Va's Moonshine Busters Face Cutbacks
ROANOKE, Va. (AP) — Virginia's one-of-a-kind Illegal Whiskey Unit — a team of agents dedicated to busting up bootleg stills — has fallen prey to state budget woes, leaving southwest Virginia's elusive moonshiners without a full-time, dedicated foe for the first time in decades.
The whiskey unit based in Franklin County, long considered the "moonshine capital of the world," once numbered as many as five agents with expertise in the illicit liquor trade, and their mission — perhaps quixotic — was to quash moonshining. Now, the team is down to a lone member, and he's a part-timer.
While southwest Virginia's backwoods distillers might find the situation cause to rejoice, Jennifer Farinholt, spokeswoman for the Virginia Department of Alcoholic Beverage Control, which created the whiskey unit in 1985, said the department still thinks it can stay on top of moonshiners. The department, she said, is charging all of its agents statewide with pursuing their own investigations.
"This has given us the opportunity to redesign our operational strategies and, in effect, create a force-multiplying strategy which charges all agents with conducting illegal whiskey manufacturing investigations," Farinholt said.
Much of the whiskey unit's work involved sneaking into the woods of the state's back country, staking out still sites and conducting around-the-clock surveillance in hopes that a still's operator would show up.
Asked how the area's black-market hooch can be policed without the expertise of a fully staffed whiskey unit, Don Harris, 63, the unit's remaining member, said: "That's a good question. You'll have to pose that to Richmond."
Farinholt said the department wouldn't discuss "deployment issues." But another ABC spokeswoman, Kathleen Shaw, reiterated that the agency believes tasking all agents to include illegal whiskey investigations among their responsibilities "is also an effective way to attack the problem." She acknowledged, though, that a budget crunch, not enforcement strategy, is driving the new approach.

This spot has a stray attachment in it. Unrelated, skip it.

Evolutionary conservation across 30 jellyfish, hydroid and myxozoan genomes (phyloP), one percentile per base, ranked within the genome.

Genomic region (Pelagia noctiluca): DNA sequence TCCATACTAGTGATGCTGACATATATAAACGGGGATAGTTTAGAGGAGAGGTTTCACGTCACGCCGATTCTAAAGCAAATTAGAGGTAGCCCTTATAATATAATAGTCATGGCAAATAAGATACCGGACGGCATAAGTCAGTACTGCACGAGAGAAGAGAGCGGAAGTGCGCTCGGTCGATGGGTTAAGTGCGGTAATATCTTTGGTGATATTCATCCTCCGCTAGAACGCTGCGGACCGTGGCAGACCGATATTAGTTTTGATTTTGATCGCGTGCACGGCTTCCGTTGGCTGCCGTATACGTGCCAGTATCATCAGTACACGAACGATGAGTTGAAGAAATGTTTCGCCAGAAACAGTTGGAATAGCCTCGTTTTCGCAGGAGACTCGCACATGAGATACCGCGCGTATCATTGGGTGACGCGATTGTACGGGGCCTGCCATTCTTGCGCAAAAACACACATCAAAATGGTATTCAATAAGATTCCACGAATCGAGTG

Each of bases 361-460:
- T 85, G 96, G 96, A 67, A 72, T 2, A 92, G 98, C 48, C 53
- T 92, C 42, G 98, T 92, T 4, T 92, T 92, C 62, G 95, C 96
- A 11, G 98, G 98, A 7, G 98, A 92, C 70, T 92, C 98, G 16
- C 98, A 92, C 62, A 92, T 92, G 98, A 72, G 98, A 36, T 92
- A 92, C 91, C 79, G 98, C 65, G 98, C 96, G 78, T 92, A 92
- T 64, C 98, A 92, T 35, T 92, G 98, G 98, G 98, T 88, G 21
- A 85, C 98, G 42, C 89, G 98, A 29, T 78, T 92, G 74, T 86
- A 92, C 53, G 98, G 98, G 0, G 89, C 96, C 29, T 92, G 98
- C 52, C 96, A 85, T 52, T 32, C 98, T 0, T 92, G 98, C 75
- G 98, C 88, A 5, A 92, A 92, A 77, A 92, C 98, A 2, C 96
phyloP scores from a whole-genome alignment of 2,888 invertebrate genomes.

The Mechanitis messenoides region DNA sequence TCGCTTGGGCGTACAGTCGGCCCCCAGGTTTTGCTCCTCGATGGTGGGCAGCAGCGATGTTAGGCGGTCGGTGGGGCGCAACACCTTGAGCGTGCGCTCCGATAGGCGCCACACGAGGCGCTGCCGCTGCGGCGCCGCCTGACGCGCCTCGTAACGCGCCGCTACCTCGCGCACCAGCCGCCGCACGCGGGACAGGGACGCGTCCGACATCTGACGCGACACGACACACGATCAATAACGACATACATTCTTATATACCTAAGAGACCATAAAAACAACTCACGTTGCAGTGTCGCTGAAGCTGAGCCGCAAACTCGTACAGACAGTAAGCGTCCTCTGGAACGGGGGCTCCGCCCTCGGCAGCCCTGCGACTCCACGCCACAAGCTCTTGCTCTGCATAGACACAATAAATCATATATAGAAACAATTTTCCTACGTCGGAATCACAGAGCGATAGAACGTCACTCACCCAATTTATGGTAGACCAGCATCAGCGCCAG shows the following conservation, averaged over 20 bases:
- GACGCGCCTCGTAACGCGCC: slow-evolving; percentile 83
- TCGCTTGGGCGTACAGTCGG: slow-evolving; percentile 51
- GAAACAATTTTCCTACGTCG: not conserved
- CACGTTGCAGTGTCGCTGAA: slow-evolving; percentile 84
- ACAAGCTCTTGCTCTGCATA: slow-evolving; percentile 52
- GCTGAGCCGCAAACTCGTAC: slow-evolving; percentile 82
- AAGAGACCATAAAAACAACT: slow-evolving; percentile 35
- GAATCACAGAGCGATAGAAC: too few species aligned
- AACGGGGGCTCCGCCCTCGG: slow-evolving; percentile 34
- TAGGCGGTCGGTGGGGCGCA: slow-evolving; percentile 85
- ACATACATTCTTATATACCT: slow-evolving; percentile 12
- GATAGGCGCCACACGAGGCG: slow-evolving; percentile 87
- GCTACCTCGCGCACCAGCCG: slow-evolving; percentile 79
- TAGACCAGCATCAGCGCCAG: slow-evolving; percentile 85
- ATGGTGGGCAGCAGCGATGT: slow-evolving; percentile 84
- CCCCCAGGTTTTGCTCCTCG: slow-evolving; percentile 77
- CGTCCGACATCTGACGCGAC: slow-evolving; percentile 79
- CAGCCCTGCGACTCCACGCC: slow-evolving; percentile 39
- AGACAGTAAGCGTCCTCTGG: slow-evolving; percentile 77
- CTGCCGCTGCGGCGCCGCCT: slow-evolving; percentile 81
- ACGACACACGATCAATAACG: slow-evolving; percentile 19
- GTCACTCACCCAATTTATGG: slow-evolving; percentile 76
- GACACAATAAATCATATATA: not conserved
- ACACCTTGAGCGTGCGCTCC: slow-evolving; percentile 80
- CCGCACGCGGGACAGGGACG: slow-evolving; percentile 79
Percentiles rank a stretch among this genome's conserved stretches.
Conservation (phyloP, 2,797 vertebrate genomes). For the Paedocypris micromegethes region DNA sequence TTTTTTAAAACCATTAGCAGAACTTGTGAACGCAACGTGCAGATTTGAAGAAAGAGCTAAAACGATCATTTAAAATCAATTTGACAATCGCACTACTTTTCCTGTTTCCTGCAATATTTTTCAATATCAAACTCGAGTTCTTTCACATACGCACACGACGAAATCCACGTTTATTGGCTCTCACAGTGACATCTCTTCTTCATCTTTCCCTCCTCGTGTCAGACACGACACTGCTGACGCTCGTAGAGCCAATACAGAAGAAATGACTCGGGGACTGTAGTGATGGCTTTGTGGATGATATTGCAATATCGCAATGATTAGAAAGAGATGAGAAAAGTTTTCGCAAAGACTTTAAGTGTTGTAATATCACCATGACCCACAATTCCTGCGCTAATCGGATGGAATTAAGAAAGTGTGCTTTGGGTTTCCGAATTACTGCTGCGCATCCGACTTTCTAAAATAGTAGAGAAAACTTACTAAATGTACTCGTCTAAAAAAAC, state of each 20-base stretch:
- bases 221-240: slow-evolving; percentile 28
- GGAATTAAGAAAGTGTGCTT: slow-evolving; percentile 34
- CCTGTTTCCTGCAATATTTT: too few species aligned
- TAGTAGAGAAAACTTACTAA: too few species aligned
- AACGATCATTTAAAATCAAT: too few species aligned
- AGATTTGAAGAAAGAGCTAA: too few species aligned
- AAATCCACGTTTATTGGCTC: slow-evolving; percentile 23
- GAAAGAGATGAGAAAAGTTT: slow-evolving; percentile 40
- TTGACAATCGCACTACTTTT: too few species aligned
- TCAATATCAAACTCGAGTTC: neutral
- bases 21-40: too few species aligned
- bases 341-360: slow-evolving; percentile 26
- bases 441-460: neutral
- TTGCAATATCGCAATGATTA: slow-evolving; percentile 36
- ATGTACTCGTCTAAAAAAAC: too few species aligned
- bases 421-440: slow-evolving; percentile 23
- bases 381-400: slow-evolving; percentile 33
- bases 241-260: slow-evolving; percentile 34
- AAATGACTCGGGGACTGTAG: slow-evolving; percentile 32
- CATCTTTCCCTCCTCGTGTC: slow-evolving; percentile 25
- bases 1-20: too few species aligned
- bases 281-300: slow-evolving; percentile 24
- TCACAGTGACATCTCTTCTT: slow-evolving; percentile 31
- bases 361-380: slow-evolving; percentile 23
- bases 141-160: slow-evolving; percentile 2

The ABC's whiskey unit has worked across the state but has traditionally concentrated on Franklin, Henry, Floyd, Patrick and Pittsylvania counties. While the work of ABC agents generally involves licensing businesses to sell alcohol and keeping it out of the hands of minors, the whiskey unit agents were experts in the ways of white lightning.
They traveled the back roads and bought their lunches at country stores, recruiting informants, mapping bootleggers' distribution networks and learning to spot the telltale signs of increased liquor production in particular areas.
But a series of retirements from the whiskey unit in the past two years shrank the ABC agency's moonshining expertise. Agent Allan Arrington resigned and is now working in Afghanistan, according to his former colleagues. Agent Jay Calhoun retired to take up farming, and agent Randall Toney simply retired.
Toney predicted moonshining operations will once again blossom without a full-time whiskey unit: "There's too much money for them to quit," he said of the moonshiners.
Virginia moonshine sells for about $20 a gallon, and an 800-gallon black pot still averages $2,000 in profits per week, according to the National Liquor Law Enforcement Association, based in Maryland.
One of the whiskey unit's biggest victories came at the beginning of this decade, when its work helped federal prosecutors in Roanoke convict more than two dozen people of taking part in the untaxed liquor trade. The raid that led to the convictions, dubbed Operation Lightning Strike, crushed a moonshine operation that had produced 1.4 million gallons of liquor since 1992. It also shuttered a supply store in Rocky Mount that had supplied bootleggers with 12 million pounds of sugar.
Former Franklin County Sheriff W.Q. "Quint" Overton said the federal government's intervention in the area's moonshine business has effectively halted all major trafficking, making the need for a whiskey unit questionable. The past few years have been largely devoid of large moonshine busts.
"I think the whiskey business is something in the past," Overton said. "The drugs pretty much took over. The younger generation is into drugs — marijuana, cocaine, everything — they're not in the whiskey business."
Still, Chris Goodman, the ABC agent in charge of the Roanoke office, said he has seen a slight increase in moonshining in the past few months, possibly because of the recession. "We're starting to see and get more information about some stills," he said. "It appears there's an uptick, and we're trying to address it."